This is a standard technique used for most printed material. Maps, books, sheet music, the sky's the limit!  An inked image is transferred (or "offset") from a plate to a rubber blanket, then to the printing surface. When used in combination with the lithographic process (which is based on the repulsion of oil and water) the offset technique employs a flat image carrier on which the image to be printed obtains ink from ink rollers, while the non-printing area attracts a water-based film, keeping the non-printing areas ink-free.  Neat, huh?  I think so! 

This process allows for the most flexibility in color palette and design. A smart and well executed design can make offset invites look even more beautiful. The Wiley Valentine design team uses a combination of offset printing and letterpress grade papers to achieve stunning design. Offset printing is best left to commercial printers and design professionals.

Lithography is the least expensive printing technique and has the fastest turnaround.  You'll have to check with your designer and/or printer to get the exact lead time, but I've seen some come in under two weeks.

This is the lovely Adam Scott invitation by Wiley Valentine.  Totes brill!  If I could, I swear to Lady Gaga I'd have them design my life.  Oh, by the way dolls, they have a blog too.  Seriously, check it out.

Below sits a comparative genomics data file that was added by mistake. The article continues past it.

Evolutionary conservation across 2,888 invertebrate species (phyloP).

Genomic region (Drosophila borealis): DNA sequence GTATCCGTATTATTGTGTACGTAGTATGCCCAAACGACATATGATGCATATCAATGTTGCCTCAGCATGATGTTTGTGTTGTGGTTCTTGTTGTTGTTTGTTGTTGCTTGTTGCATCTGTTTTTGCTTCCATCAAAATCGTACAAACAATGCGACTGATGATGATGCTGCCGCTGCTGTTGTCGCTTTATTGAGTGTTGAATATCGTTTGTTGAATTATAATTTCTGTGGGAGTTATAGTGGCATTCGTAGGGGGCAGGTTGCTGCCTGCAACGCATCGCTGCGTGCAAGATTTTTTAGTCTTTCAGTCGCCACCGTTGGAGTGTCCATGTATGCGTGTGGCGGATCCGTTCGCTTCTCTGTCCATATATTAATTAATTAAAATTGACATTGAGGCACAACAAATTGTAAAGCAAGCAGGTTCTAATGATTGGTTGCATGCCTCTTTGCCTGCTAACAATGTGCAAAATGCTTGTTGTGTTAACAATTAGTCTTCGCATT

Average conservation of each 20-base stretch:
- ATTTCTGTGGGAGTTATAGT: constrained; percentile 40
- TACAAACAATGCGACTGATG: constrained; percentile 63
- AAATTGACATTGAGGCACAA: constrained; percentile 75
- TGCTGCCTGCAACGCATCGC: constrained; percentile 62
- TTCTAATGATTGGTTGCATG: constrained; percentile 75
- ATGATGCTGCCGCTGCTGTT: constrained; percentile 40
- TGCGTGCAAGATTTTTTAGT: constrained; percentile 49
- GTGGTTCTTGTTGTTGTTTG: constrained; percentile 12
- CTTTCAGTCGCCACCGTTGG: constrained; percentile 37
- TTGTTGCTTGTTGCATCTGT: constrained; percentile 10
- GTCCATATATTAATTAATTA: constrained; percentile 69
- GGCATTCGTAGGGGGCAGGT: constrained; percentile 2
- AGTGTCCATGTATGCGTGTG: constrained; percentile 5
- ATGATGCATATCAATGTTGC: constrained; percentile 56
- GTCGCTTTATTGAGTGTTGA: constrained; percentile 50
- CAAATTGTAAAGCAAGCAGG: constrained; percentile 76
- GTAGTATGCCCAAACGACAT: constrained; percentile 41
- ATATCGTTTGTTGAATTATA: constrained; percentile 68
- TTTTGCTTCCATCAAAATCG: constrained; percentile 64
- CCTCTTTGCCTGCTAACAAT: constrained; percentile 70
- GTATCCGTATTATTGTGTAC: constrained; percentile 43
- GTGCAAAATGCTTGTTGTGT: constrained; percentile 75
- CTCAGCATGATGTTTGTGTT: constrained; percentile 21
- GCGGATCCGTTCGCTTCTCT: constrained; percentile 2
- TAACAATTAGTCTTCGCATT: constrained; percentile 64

Photo credit:
Wiley Valentine via Minted

27 September, 2010

You're Invited Part 2: Themography Basics

Good Morning!   I promised you more on invitations and here it is.  

A few words on thermography...

Thermography achieves a look that is similar to engraving. The process used to create it is much less labor intensive. The card stock is run through a printing press. The ink is then sprinkled with a powdered polymer. The paper is then heated, causing the polymer to melt and raise, giving the appearance of raised ink. The only noticeable difference from engraving is the absence of the bruise. Also, Thermography dries with sheen whereas engraving dries matte. The ink has a tendency to be slightly more transparent than engraving inks. With the higher end thermographers the differences are virtually undetectable.   

Because of its machine made beginnings, thermo is a much less expensive alternative to engraving. The difference in price is typically 10-20%. However the dark paper/light ink combo is out (boo). The extreme heat just doesn't allow it. Turnaround is shorter than engraving, clocking in at 2 to 4 weeks.

This little beauty is part of the exclusive Thermography Collection available at Wedding Paper Divas Online and designed by William Arthur (ooh, la la!).  I encourage you all to get a load of the fantastical and affordable offerings.

Photo Credit:
Wedding Paper Divas Blog

24 September, 2010

Brooching the Subject